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Real (Inflation-Adjusted) Total Returns

When we adjust total returns for inflation, the picture significantly changes. The spread between three of the four markets narrows, and the current real total return has pulled far ahead of the others. Second place, by this metric, goes to the recovery following Crash of 1929.

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Here is a table showing the relative performance of these four cycles at the equivalent point in time.

For a better sense of how these cycles figure into a larger historical context, here’s a long-term view of secular bull and bear markets, adjusted for inflation, in the S&P Composite since 1871.

These charts are not intended as a forecast but rather as a way to study the…
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Zero Hedge

Canada Just "Revised" All Of Its 2014 Job Gains 35% Lower

Courtesy of ZeroHedge. View original post here.

Submitted by Tyler Durden.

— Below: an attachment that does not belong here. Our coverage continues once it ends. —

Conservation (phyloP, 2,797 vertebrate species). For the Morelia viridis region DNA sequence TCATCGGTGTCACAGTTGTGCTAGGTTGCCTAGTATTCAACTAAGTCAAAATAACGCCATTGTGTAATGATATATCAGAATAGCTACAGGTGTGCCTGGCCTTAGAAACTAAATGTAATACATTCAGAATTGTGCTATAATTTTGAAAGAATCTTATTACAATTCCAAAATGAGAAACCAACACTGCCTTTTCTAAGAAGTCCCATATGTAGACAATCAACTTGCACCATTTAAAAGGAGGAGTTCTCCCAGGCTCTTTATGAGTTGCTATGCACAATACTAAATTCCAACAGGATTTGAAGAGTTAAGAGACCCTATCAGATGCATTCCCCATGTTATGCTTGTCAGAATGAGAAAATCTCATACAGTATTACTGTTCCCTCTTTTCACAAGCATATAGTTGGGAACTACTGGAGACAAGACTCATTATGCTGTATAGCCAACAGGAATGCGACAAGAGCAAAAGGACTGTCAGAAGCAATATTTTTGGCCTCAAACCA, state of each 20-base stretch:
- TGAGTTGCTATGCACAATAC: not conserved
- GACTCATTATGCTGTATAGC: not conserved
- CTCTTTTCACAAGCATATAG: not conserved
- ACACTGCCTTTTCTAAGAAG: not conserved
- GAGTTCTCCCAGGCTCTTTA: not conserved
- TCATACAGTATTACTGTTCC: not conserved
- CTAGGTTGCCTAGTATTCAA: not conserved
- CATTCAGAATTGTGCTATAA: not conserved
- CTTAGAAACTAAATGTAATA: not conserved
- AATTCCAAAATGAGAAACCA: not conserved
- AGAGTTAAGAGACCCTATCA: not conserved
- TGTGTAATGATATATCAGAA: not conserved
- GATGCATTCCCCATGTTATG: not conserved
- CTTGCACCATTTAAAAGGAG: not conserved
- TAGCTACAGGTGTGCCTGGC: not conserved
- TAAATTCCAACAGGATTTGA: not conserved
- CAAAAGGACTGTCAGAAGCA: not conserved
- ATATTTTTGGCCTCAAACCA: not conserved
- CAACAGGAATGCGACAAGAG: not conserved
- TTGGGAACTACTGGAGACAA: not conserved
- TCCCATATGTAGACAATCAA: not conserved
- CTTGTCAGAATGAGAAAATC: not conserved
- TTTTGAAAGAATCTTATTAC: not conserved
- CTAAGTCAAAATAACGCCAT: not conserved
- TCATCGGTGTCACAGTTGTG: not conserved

Who can forget the farce conducted by Canada's labor statistics office back in August when, as we reported, "Canada Releases Atrocious Jobs Data; Then Revises It Above The Highest Estimate Following Public Outcry." It was then that we got our first hint that when it comes to massaging data, Canada is on par with China and even the US.

Well, Statistics Canada just outdid itself moments ago when it reported that those 185,700 jobs gains it had previously reported for all of 2014... well, it was only kidding, and after a second look, the number has been revis...



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Phil's Favorites

Clash Over Sanctions: Syriza Opposes Sanctions on Russia, Calls Them "Neocolonial Bulimia"; Negotiation Rules

Courtesy of Mish.

The Blowout Victory of Syriza has taken on some new meaning outside of Grexit possibilities.